Liverpool man with Duchenne Muscular Dystrophy and the robotic arm helping him live independently
A Liverpool fan with Duchenne Muscular Dystrophy has finally secured a 'life-changing' robotic arm to help him live more independently.
Adam Kent's condition means he has very limited mobility, so even the act of being able to get himself a drink or open a door will make a huge difference to his life.
He is one of just a handful of people in the UK to have one, and the first in the North West.
"This arm will help me do a lot of things that people take for granted." Adam said.
He joked he would love to see it in a crimson red, the colour of his beloved LFC but is acutely aware of the difference this will make to everyday living and the dependence he has on others.
He says: "Like even just going into your fridge and getting a drink. It's not the biggest thing but it is to me."
The JACO arm fits to his chair and can be operated with a joy stick, meaning Adam can do much more for himself.
In November last year, his beloved club LFC paid for him to have the arm for the evening so he could achieve a life long dream of raising his scarf high in the air to the strains of the anthem 'You'll Never Walk Alone.'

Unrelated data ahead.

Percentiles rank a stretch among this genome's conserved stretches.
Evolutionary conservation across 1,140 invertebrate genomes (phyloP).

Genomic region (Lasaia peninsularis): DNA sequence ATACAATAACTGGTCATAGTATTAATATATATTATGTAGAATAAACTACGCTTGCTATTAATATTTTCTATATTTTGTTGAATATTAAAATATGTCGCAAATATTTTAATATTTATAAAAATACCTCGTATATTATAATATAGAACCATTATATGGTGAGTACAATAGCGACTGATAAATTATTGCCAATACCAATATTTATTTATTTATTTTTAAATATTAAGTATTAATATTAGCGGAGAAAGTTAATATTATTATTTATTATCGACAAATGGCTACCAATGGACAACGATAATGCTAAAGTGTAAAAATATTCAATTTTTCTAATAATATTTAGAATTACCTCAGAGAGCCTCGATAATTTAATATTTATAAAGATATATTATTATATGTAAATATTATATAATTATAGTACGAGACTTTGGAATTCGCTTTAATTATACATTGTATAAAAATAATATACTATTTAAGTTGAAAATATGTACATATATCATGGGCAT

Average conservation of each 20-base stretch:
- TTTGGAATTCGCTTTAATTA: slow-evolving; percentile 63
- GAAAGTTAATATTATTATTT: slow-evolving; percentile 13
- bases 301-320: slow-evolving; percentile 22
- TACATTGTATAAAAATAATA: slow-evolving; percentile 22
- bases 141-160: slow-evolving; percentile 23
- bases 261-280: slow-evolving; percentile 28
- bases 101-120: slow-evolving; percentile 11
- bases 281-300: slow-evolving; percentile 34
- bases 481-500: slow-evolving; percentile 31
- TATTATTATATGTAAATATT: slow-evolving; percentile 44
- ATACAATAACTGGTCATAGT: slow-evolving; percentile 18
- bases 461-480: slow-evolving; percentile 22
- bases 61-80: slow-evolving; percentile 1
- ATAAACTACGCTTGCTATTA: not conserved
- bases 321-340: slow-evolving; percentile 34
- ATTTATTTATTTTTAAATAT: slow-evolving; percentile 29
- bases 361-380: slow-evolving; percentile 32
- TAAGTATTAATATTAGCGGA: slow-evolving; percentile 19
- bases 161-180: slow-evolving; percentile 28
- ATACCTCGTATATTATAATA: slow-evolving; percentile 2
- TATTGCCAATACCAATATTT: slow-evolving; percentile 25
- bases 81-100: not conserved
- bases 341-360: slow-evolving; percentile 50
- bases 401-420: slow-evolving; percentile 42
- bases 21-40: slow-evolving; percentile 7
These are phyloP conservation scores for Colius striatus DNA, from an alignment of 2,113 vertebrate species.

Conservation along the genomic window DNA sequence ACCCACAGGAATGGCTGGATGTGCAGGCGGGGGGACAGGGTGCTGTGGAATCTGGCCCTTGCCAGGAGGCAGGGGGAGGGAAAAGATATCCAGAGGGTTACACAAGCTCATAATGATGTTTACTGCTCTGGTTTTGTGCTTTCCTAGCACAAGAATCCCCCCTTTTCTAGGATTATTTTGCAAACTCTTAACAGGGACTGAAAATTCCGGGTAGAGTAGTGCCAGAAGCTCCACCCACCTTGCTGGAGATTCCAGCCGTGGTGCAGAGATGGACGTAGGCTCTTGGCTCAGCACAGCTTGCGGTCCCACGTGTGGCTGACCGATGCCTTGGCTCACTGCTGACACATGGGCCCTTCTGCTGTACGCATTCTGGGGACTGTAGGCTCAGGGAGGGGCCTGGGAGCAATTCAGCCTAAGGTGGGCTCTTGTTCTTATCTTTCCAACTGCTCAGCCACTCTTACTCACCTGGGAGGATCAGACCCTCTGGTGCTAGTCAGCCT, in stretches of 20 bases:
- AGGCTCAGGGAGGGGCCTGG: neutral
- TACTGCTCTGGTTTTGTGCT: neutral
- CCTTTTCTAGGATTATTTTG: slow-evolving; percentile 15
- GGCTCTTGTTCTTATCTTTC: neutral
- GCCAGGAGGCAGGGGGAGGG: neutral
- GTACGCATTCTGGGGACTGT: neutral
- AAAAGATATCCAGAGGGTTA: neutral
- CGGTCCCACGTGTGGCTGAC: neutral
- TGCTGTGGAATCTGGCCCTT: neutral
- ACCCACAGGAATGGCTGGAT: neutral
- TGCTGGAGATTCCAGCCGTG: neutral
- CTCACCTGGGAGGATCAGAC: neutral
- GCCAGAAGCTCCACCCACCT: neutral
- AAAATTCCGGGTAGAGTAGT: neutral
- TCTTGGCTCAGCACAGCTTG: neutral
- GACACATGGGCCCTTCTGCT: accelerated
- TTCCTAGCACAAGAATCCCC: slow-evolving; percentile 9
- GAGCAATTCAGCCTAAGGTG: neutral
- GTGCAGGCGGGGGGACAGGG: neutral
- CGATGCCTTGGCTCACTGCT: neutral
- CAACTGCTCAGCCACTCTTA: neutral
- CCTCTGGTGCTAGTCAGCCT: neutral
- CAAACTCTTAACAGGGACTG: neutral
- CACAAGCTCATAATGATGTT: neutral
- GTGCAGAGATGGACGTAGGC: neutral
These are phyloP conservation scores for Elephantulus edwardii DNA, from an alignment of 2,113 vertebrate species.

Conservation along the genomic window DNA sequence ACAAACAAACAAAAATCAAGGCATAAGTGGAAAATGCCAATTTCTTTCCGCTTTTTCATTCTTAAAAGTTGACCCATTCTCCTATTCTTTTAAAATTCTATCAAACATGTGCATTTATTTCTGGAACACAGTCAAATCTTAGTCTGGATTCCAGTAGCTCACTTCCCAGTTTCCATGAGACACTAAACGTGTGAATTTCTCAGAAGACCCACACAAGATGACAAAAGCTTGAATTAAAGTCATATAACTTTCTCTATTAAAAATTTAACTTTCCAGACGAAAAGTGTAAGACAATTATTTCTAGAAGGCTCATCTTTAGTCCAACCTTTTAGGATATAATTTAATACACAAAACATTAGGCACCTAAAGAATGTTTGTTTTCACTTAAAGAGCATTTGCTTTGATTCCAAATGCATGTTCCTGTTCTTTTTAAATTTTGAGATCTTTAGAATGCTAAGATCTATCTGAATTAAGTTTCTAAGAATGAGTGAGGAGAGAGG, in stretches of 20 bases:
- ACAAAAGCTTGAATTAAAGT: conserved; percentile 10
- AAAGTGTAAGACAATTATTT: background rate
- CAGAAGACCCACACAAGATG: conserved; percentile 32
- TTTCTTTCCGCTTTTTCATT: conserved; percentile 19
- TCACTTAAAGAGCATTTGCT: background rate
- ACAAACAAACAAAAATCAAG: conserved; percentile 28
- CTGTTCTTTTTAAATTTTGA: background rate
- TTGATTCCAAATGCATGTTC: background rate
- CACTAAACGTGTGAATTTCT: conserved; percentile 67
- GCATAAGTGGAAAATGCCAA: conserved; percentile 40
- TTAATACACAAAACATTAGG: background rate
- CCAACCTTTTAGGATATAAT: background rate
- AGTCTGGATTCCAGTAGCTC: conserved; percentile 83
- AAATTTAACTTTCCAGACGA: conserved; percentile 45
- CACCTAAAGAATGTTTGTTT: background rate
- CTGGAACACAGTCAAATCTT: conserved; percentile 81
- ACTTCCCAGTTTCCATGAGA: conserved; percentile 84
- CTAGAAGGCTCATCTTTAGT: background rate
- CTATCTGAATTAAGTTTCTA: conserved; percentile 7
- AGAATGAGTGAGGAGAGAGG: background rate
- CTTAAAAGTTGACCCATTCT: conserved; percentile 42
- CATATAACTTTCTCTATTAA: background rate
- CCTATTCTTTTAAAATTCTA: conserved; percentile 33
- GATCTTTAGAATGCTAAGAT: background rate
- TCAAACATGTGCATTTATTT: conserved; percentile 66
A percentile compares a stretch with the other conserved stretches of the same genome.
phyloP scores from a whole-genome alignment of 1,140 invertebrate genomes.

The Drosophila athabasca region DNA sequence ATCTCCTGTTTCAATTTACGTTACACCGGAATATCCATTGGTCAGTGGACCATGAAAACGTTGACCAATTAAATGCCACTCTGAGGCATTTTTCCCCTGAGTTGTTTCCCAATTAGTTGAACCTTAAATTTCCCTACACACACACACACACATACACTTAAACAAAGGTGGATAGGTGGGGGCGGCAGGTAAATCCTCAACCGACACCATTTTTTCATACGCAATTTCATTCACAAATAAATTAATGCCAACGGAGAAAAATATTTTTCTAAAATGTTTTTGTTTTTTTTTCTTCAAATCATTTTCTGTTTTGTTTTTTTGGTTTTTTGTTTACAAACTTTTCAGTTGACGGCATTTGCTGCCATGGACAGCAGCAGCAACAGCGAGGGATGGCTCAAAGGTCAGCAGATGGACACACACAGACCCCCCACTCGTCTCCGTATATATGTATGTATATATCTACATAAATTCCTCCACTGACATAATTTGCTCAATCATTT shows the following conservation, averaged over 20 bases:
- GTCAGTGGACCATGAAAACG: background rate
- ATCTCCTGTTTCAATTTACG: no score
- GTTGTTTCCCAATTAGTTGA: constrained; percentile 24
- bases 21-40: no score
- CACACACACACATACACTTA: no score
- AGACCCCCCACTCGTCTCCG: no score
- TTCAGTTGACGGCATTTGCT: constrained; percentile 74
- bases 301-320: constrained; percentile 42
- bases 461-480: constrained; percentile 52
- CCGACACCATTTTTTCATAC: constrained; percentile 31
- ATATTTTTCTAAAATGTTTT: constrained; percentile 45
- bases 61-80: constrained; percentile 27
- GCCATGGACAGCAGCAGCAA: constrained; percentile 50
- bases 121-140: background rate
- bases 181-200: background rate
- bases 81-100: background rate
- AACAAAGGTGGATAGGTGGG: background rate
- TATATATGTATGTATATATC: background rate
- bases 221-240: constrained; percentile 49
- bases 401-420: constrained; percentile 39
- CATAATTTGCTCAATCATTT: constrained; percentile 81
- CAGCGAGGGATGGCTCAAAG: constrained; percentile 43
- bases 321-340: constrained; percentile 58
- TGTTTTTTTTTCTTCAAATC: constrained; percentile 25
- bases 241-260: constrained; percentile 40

However, after the game the arm had to be returned. "I was gutted to see it go," he said, joking that they pretended to lock the door when it was time for it to be collected.
The robotic arm which is made in Canada costs £50,000. The family have been working hard to fundraise to buy one, and say they are grateful to everyone who has supported them, including Granada Reports viewers.
But so far they have fallen short of their target.
What they have raised however, allows them to rent the arm on a monthly basis as part of a special one off deal arranged through a mobility specialist company here in the UK.
Even that is an incredibly expensive undertaking, "it's the price of a mortgage," says Adam.
"It's here and now and that's what matters," said Adam's twin sister and carer Hannah Cagliarini.
"There's a lot in our life where we have to take the moment, you know, it's an inspiration to be able to watch him achieve these things."
Specialist Simon Fielden, of Rahana Life, adds: "The other thing that Adam is able to do now is raise awareness of this kind of technology."
The arm also seems to be a lucky charm with the Reds winning both games Adam has attended so far with his scarf aloft.
They family is still fundraising in the hope they will be able to buy the JACO for Adam in the future. Find out more here.